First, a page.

Discrimination and Harassment
Discrimination and harassment claims often increase in a down economy. Learn the proper techniques for conducing proper workplace harassment investigations, providing sexual harassment training, and more to reduce claims of employment discrimination and preventing sexual harassment in the workplace.
A former accounting manager at Texas Southern University is seeking $500,000 in damages and reinstatement, claiming the university fired him because of his Nigerian heritage.
PJP Health will pay three former employees $300,000 to settle charges it harassed, fired and retaliated against the workers.
Here’s a powerful reminder that when a supervisor is the harasser, prompt action can still save the day—as long as the harassed employee hasn’t yet been demoted, fired or otherwise substantially harmed.
Disabled employees are entitled to a workplace that’s free of hostility or harassment because of a disability. But that doesn’t mean that a few isolated comments are enough to create a hostile work environment.
Employers can’t retaliate against employees for complaining about alleged discrimination or harassment. But before something is considered retaliatory, it is measured by whether a reasonable employee would find the alleged retaliation severe enough to have dissuaded him from complaining in the first place.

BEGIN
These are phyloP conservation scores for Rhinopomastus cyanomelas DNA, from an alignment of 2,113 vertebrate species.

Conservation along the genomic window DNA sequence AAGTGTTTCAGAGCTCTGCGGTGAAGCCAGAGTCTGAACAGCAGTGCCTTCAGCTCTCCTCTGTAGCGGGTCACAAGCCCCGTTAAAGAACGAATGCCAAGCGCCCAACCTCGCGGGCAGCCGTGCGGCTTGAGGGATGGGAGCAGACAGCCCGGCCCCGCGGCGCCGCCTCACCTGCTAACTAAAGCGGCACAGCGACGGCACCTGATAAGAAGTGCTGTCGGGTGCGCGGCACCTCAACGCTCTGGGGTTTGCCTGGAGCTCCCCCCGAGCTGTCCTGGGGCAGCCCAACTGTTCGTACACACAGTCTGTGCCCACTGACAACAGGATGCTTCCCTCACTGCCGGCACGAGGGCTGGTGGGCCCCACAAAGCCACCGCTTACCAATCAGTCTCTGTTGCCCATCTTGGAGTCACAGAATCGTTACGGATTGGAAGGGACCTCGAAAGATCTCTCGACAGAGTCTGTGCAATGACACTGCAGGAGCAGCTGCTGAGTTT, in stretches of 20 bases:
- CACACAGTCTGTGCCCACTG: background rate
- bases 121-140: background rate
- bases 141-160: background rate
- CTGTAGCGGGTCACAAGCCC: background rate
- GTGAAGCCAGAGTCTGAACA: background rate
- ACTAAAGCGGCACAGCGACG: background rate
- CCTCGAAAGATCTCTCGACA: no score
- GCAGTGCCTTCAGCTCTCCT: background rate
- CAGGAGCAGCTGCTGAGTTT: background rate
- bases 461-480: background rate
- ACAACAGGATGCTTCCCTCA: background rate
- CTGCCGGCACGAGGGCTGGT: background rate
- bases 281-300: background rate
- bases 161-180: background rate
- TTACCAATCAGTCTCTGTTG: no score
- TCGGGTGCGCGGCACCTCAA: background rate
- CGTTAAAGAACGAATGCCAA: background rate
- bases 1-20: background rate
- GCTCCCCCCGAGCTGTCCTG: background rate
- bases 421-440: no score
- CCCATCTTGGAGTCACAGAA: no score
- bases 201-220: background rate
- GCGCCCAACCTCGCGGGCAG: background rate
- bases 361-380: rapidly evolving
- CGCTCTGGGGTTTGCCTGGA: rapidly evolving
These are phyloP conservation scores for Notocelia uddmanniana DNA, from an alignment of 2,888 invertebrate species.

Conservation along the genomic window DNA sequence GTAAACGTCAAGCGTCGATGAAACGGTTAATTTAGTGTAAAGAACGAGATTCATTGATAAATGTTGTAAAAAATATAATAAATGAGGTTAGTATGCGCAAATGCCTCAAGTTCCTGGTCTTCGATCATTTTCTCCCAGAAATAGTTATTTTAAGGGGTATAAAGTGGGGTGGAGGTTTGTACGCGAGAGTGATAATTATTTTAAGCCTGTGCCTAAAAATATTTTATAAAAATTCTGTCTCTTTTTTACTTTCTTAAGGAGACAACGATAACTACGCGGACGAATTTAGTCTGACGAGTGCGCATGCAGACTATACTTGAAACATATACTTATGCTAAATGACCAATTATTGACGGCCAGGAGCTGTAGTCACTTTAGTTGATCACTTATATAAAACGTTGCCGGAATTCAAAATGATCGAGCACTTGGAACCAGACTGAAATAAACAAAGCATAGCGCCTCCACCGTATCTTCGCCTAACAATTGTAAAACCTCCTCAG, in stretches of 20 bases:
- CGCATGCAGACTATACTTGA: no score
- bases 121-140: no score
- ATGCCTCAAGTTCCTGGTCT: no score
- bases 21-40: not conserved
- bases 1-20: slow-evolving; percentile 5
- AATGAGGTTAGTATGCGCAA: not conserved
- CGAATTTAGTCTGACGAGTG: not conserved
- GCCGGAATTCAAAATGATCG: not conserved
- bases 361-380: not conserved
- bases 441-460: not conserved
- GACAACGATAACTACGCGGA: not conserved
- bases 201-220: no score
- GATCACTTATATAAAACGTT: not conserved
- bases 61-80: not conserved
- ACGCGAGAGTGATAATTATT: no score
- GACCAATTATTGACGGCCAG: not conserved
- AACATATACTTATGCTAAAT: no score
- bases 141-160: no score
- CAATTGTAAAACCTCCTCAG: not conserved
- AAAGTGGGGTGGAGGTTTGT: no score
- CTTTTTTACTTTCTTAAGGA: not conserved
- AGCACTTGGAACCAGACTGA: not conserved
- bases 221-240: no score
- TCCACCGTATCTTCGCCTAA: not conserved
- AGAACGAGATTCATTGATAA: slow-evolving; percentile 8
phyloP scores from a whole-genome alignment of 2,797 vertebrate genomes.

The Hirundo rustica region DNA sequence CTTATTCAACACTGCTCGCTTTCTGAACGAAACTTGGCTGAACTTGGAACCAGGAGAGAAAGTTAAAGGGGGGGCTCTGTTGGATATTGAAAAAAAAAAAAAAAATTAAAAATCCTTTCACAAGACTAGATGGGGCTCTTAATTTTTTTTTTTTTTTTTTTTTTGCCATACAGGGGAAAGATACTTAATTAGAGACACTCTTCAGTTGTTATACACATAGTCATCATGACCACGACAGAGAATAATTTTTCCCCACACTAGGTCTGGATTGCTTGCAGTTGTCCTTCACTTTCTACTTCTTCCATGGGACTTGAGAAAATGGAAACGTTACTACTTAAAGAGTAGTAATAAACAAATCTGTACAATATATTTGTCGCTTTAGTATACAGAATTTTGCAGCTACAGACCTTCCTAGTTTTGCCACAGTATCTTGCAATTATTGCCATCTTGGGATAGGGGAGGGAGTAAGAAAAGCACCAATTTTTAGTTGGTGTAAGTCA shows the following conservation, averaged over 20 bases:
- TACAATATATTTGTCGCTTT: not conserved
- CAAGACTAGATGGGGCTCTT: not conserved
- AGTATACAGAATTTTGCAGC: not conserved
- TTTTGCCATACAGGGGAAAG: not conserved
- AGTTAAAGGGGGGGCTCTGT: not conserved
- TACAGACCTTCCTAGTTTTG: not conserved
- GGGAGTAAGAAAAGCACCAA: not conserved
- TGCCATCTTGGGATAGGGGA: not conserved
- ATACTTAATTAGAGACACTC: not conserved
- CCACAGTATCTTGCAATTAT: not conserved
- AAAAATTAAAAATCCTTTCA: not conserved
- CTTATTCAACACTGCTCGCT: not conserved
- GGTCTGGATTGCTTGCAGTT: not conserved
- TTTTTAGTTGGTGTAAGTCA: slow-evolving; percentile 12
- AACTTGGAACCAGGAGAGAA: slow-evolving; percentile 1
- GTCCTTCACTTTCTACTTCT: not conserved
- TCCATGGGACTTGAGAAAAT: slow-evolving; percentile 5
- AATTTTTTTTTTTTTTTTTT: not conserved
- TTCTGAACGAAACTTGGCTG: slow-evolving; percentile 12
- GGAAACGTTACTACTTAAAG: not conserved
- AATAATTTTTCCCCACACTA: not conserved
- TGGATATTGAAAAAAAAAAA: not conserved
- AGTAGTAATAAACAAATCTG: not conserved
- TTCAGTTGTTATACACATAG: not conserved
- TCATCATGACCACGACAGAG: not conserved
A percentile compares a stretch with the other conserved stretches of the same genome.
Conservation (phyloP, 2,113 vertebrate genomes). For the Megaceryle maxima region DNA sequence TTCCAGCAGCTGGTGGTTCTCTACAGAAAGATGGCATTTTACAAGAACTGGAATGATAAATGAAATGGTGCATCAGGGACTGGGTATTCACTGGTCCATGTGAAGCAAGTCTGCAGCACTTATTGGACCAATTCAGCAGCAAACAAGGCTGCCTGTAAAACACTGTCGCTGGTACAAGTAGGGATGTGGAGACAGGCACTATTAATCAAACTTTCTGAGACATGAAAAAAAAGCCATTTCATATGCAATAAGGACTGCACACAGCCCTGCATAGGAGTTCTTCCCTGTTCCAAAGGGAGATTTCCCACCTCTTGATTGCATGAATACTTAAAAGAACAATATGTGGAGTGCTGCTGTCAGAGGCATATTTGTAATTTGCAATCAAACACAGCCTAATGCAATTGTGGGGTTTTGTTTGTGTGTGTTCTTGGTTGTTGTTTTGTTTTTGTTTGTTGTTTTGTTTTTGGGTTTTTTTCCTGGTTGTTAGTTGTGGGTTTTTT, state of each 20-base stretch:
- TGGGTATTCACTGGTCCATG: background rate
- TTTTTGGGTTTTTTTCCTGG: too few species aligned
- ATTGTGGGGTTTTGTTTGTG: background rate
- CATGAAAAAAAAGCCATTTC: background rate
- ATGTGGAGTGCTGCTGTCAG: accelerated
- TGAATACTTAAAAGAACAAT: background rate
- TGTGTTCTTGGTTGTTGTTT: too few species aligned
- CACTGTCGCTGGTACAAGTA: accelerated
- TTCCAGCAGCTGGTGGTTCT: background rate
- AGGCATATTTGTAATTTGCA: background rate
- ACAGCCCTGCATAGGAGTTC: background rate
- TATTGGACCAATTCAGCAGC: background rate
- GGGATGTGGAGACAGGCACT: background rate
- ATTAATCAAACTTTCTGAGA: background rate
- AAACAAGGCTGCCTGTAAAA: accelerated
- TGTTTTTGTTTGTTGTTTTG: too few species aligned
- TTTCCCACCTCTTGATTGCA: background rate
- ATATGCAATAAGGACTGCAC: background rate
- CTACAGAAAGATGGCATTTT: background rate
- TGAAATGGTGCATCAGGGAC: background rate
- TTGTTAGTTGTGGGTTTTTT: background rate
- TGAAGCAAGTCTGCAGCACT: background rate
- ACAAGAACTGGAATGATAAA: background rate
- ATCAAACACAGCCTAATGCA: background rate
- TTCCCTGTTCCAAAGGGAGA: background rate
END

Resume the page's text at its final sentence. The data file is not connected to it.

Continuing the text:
Few workplaces are perfect, and it’s the rare supervisors who has never uttered an angry word. But some employees are too sensitive to criticism. While yelling and screaming may be uncomfortable, it usually doesn’t reach the level required for a court to conclude that it’s hostile.
Wayne Wright, a personal injury law firm in Houston, faces charges it fired an employee after she told them she was expecting a child.
The Austin Firefighters Association wants to be part of the city’s negotiation with the U.S. Department of Justice to settle long-smoldering claims that the city fire department’s hiring process discriminates against black and Hispanic applicants.
Employees typically have to file EEOC complaints within 300 days. Some attorneys think they can get around that rule by shopping around for other laws on which to base their lawsuits. Typically, they try to find a common-law tort to fit the situation, giving them much more time to sue. Now that avenue has been blocked.
If you haven’t already, warn everyone who serves on hiring committees or is otherwise involved in hiring-related decisions to keep their thoughts to themselves. For example, they should never discuss the inner workings of the hiring process with candidates.